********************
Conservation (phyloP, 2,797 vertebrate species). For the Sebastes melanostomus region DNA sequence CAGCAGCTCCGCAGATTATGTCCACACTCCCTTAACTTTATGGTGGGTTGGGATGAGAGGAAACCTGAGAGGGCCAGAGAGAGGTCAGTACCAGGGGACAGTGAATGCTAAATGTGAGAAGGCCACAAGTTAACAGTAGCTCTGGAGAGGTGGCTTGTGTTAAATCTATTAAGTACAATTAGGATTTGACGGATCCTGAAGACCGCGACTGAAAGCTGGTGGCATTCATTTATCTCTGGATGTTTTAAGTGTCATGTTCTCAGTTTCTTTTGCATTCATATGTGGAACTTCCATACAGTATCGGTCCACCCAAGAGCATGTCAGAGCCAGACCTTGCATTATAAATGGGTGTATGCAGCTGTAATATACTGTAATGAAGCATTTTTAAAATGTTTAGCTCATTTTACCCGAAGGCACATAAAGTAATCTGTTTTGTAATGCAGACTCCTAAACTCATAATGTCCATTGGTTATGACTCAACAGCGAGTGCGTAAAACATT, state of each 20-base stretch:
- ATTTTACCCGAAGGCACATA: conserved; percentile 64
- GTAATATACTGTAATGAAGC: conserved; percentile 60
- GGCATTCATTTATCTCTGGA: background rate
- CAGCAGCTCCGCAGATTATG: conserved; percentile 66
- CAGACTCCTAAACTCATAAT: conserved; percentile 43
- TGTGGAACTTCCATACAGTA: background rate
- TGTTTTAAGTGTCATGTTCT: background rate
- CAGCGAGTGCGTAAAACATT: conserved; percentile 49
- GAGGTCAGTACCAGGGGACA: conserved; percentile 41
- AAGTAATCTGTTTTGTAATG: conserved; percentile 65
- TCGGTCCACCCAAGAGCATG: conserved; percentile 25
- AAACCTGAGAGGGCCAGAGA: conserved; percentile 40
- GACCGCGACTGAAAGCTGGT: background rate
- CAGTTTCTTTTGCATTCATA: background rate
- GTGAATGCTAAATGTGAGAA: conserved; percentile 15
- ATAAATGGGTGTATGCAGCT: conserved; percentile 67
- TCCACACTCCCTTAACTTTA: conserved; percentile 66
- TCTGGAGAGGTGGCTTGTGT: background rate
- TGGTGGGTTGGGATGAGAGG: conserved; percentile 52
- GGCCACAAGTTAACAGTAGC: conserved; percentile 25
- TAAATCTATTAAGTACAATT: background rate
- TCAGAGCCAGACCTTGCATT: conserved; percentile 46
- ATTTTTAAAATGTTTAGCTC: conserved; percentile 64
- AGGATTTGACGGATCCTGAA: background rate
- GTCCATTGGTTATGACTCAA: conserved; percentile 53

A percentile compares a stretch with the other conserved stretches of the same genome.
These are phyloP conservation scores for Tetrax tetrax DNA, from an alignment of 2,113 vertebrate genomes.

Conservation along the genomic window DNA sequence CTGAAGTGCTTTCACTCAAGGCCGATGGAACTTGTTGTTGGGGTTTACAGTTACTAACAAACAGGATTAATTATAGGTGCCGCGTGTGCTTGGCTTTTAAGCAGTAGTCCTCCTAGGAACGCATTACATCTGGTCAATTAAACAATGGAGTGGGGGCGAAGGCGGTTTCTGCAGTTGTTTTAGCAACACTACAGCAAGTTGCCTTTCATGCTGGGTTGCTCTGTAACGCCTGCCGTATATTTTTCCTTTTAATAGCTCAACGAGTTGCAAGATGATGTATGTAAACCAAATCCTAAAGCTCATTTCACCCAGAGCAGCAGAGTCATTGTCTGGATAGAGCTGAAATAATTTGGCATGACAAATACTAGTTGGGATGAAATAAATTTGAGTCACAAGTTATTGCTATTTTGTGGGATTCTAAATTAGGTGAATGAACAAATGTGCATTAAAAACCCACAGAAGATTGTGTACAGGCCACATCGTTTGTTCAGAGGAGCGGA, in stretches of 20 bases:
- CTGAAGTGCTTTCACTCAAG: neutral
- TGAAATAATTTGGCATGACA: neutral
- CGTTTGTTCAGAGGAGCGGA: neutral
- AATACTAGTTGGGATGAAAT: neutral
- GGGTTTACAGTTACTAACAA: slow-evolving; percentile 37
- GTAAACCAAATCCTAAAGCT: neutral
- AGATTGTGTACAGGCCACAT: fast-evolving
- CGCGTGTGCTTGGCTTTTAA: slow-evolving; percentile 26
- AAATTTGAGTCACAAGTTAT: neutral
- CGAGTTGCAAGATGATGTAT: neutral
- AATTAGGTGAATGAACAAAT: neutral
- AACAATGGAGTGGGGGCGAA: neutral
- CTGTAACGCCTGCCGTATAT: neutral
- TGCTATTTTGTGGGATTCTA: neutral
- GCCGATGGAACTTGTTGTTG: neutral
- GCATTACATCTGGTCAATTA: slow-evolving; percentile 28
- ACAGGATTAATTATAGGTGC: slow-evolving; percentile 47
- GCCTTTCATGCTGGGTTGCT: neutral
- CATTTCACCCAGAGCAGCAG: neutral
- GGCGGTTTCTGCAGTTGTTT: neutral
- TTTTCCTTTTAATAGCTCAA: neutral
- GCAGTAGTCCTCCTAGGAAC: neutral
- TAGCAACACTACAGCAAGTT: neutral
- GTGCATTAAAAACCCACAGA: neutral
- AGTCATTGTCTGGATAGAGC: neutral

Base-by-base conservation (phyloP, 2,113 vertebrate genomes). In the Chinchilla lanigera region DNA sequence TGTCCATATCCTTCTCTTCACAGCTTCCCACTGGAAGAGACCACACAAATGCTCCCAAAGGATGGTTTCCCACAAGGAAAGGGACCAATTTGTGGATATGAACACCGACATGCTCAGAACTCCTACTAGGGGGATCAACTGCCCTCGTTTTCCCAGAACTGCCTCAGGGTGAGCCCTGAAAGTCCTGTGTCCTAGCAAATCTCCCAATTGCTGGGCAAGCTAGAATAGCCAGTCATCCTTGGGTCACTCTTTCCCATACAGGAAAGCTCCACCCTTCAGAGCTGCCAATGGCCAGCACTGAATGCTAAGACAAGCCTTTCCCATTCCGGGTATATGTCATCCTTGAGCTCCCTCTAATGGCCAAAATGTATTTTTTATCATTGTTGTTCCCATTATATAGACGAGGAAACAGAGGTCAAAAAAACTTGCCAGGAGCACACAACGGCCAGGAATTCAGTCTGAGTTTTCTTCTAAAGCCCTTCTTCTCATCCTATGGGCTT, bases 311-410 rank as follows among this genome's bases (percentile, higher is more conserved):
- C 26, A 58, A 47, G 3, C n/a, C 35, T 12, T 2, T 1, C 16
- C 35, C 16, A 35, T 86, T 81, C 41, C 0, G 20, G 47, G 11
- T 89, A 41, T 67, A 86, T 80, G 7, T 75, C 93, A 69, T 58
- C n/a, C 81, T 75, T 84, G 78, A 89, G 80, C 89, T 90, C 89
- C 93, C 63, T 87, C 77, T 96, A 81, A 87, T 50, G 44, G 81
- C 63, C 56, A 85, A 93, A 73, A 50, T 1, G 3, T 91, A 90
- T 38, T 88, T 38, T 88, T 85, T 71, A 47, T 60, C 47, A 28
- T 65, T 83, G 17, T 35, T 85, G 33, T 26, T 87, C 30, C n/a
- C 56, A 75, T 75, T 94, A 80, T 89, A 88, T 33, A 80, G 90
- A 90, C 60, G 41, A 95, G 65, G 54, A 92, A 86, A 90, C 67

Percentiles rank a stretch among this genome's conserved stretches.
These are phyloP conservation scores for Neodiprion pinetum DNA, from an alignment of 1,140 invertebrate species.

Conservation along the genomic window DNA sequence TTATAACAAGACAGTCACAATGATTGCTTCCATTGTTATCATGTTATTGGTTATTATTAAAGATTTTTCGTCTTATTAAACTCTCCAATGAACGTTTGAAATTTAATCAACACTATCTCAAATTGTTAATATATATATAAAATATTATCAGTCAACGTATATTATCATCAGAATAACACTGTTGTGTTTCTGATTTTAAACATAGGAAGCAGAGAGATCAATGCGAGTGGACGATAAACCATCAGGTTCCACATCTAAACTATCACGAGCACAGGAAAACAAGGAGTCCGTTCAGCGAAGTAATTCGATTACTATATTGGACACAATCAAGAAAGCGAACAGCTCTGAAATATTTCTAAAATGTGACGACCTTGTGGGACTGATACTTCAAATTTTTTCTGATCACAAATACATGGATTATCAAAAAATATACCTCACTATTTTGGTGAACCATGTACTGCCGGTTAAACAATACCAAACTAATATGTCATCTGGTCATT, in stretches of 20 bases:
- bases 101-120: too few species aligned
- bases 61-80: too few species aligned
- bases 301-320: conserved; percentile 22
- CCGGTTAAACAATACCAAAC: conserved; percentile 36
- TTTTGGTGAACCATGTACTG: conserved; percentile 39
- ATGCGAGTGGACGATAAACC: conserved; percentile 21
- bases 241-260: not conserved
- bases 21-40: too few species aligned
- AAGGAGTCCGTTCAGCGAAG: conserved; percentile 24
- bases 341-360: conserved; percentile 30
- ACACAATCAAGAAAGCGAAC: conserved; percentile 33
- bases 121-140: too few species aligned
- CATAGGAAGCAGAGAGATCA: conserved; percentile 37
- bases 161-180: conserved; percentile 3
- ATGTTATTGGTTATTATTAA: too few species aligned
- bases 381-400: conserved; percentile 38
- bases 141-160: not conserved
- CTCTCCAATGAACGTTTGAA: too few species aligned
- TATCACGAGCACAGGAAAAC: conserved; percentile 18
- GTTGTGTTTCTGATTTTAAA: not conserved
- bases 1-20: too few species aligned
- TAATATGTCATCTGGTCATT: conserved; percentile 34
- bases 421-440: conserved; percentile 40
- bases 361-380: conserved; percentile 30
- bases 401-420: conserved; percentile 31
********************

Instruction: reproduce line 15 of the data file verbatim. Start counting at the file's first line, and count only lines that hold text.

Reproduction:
- CAGTTTCTTTTGCATTCATA: background rate